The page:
We have to do the same with our hearts, and there is a name for that: mortification. This mortification is like a plow. It hurts. We have to renounce our own will, our own thoughts, to obey, to follow God's commandments. With these we are shaken, broken. Our ground becomes ready to bring forth much fruit. Once again, what do we do with today’s strong invitation to correspond to this grace? Not just by good words or good intentions, but we have to get to work. That is really the urgent call of this Lenten season. Don't just stay there and look, but get to work. Give yourself, please, each one of you, a good resolution and intention. Not just wanting to become better this time. No! Be much more precise. Look where do you fall the most. What is the sin that you accuse every time you go to confession? Which is that sin? Take a resolution. And then, much more concretely, how are you going to do it? Be very, very concrete.

Are you lazy? Force yourself to work. Are you prone to anger? Try to see what you can do there. To say I want to be more patient is fine, but you have to consider how you are going to do it. If you do not make concrete your resolutions, you will not make the progress you want. Then, every day, check yourself and renew your intention. Oblige yourself to do these acts of virtue, fighting your defects. Five times, ten times, in the morning, in the afternoon; the evening check again; renew your intention. If you focus like that you will make progress. If you just sit there and wait, nothing will happen. That is the great misfortune for most Christians. They don't seize the moment as they should, though God is constantly coming to them, constantly insisting, constantly offering His grace.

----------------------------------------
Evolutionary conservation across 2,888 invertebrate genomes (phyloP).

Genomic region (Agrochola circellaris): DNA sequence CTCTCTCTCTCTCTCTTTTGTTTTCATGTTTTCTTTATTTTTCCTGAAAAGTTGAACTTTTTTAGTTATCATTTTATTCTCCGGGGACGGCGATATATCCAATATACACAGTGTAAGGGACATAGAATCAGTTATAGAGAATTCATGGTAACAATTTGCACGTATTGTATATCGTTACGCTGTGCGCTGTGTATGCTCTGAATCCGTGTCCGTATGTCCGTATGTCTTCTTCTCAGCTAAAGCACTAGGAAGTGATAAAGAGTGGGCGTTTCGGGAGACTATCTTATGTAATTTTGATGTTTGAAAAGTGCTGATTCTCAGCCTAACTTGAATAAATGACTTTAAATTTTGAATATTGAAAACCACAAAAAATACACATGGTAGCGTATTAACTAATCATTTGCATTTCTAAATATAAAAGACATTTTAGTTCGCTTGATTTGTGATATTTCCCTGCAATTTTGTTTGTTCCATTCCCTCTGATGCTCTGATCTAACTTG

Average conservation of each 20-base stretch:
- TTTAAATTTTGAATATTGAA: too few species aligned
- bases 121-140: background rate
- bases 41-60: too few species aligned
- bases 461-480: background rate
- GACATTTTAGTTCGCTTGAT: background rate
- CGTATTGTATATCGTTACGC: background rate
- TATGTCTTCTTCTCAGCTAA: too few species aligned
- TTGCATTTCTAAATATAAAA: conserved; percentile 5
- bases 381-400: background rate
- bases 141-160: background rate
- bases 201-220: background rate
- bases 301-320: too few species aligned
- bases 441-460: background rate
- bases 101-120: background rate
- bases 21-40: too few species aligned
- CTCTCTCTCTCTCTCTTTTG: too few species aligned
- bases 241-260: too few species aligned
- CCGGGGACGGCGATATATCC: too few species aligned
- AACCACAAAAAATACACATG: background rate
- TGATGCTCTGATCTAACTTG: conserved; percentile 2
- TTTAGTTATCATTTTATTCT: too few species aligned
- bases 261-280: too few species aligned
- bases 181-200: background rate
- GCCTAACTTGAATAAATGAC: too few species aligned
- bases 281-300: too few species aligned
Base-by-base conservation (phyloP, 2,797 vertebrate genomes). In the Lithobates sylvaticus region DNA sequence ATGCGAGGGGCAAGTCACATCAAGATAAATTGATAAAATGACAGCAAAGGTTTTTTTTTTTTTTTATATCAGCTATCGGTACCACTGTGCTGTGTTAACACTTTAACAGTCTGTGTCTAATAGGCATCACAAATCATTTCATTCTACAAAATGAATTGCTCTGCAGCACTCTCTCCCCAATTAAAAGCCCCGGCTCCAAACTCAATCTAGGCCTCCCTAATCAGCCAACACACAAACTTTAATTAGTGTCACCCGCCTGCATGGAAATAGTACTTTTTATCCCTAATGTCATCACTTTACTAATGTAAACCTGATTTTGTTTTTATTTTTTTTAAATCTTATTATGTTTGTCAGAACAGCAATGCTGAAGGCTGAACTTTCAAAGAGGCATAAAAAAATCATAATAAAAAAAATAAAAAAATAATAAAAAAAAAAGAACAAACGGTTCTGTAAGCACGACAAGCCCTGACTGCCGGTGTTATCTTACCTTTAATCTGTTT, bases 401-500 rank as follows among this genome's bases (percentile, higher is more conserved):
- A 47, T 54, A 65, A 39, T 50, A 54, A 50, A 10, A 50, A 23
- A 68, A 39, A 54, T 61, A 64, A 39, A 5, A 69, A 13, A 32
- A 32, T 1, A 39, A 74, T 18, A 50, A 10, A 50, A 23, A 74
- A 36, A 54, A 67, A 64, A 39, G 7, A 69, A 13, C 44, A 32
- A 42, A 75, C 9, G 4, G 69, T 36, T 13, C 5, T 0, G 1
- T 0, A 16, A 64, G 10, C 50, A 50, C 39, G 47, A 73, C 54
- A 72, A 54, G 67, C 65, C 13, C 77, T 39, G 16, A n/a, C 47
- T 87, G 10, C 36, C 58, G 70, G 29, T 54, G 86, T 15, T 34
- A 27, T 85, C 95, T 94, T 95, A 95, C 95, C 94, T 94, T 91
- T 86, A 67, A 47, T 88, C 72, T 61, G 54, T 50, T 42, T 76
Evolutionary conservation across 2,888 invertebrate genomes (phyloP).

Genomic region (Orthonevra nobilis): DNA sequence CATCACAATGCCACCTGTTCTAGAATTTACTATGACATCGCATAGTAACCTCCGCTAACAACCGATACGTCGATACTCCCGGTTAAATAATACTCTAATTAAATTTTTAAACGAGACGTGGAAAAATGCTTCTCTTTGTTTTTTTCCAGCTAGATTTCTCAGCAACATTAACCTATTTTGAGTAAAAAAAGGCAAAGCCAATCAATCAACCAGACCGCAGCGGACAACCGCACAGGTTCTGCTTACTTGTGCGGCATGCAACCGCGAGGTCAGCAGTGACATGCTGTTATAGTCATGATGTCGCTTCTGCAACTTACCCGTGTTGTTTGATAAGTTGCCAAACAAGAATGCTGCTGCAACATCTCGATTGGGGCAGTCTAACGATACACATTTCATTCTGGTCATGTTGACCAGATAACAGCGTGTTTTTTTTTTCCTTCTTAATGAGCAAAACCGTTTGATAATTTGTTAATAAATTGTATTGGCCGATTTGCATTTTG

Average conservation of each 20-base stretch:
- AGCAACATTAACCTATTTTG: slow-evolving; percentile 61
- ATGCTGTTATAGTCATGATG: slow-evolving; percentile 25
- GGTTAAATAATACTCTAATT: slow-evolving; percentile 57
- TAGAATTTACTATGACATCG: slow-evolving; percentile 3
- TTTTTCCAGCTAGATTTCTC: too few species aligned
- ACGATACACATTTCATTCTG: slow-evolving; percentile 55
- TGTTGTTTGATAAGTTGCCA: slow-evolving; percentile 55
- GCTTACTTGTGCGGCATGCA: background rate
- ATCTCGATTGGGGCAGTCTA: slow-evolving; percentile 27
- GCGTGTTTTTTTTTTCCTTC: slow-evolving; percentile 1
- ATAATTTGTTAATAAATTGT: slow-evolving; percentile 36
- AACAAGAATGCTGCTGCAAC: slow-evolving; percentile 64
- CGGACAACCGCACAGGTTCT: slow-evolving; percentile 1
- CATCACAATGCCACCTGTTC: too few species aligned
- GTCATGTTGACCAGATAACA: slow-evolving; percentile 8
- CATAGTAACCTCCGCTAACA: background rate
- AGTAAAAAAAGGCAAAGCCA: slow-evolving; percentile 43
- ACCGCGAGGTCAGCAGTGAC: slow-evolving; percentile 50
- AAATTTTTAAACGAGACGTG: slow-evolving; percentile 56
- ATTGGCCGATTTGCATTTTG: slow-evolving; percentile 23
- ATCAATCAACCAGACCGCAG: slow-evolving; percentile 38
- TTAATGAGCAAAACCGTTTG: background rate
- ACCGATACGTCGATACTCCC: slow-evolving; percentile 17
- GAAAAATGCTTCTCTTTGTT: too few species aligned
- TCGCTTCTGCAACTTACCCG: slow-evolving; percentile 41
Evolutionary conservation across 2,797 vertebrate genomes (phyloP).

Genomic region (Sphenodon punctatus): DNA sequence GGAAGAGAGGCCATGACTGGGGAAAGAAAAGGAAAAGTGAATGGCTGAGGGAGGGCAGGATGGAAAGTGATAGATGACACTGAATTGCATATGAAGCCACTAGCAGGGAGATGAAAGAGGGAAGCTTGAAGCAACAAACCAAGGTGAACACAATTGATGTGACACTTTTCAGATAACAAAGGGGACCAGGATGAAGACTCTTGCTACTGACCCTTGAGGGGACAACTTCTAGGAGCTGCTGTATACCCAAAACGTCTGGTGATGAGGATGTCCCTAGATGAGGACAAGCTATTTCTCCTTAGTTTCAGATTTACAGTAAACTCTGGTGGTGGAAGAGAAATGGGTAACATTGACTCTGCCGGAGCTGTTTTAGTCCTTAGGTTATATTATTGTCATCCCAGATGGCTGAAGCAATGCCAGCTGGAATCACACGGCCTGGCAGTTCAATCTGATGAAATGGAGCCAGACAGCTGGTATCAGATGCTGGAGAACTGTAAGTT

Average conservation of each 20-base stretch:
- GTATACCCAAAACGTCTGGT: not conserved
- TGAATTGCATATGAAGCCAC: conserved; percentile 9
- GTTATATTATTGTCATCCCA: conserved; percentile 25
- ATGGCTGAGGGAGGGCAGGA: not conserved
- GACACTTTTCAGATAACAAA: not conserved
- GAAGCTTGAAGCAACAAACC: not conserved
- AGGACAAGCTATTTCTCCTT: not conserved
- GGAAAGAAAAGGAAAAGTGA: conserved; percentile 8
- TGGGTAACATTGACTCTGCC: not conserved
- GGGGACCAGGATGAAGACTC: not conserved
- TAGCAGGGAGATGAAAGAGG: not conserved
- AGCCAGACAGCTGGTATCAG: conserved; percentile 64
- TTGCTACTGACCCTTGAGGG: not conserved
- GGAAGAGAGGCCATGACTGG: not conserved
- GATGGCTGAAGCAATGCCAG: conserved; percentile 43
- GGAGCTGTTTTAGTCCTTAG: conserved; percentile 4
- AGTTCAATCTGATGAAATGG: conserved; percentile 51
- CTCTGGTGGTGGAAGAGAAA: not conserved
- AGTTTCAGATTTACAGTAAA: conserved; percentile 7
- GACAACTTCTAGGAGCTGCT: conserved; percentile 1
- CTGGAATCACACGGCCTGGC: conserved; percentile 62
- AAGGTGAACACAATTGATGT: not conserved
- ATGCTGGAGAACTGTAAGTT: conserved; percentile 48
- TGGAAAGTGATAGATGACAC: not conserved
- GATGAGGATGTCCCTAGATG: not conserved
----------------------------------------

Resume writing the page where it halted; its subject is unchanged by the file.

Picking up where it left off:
And then we have the third consideration in today’s Epistle. The Church wants to show us what can happen to a man who follows grace, and for that, she presents us St. Paul describing his own life, something absolutely spectacular, incredible. We see the number of his sufferings, of torments yet to go through, but we also see this saint standing up again. He is scourged many times. He is shipwrecked many times. He didn't say Now that’s enough, I have had it, here I stop. No! He goes on and on and on. He stands up again and keeps going. Without fear of man, without fear of the elements of nature. He just counts on God's grace. And he explains he is weak, he is like us. He is not a superman.

In his epistles, he acknowledges that he has a problem in speaking. He seems to be better at writing than speaking. Does it stop him? He has weaknesses. He describes how these temptations are bothering him and he explains that he has asked God several times to be freed from them. And what does God say to him? No! That's the answer from God: My grace is sufficient, just rely on it. You have enough with this. And that's what he did. He counted on grace and he won. We may say, Well, that's St. Paul, that's not us. No! Just the contrary. That's us! St. Paul says, I've done all this, I did not receive this grace in vain.

Therefore, let us go to Our Lord with a great trust. Let us ask Him for the grace He offers every day, that it may not be received in vain. Once again, we have to reflect. God has given us intelligence, reason. Thus, we have to reflect: How do I become better? In the confessional, ask the priest. Ask for advice. Read books. Reflect. Ask the Good Lord, but keep this fire in you. Remember that He gave us a commandment – the first, which summarizes all other commandments: we must love God with all our heart, all our spirit, all our soul. It is a command to be perfect. It is a commandment for every day, to stand up again and go back to work. We are not allowed to say, for example, I am sinning all the time, I am like this, I can't help it. We are not allowed to say so. That is a too human view of ourselves. God is offering us His grace. We don't count enough on His help. He has promised and He is bound by His promise.

Let us go to the Blessed Virgin Mary. Let us ask her for these graces, for the graces of this blessed season. Ah, I wish we would have the eyes of the angels. We would see all these many graces falling on us as the seeds on the ground, this constant invitation of God, who loves us, who wants us to become better, who wants to pour on us His treasures of grace, of perfections. He wants us for Heaven. So, let us really ask the Blessed Virgin Mary, the Mediatrix of all graces, to perhaps shake us up a little bit, wake us, push us along the path towards perfection, that we may all get to Easter better, not only for this earth, but better for heaven. Amen.

In the name of the Father, the Son and the Holy Ghost. Amen.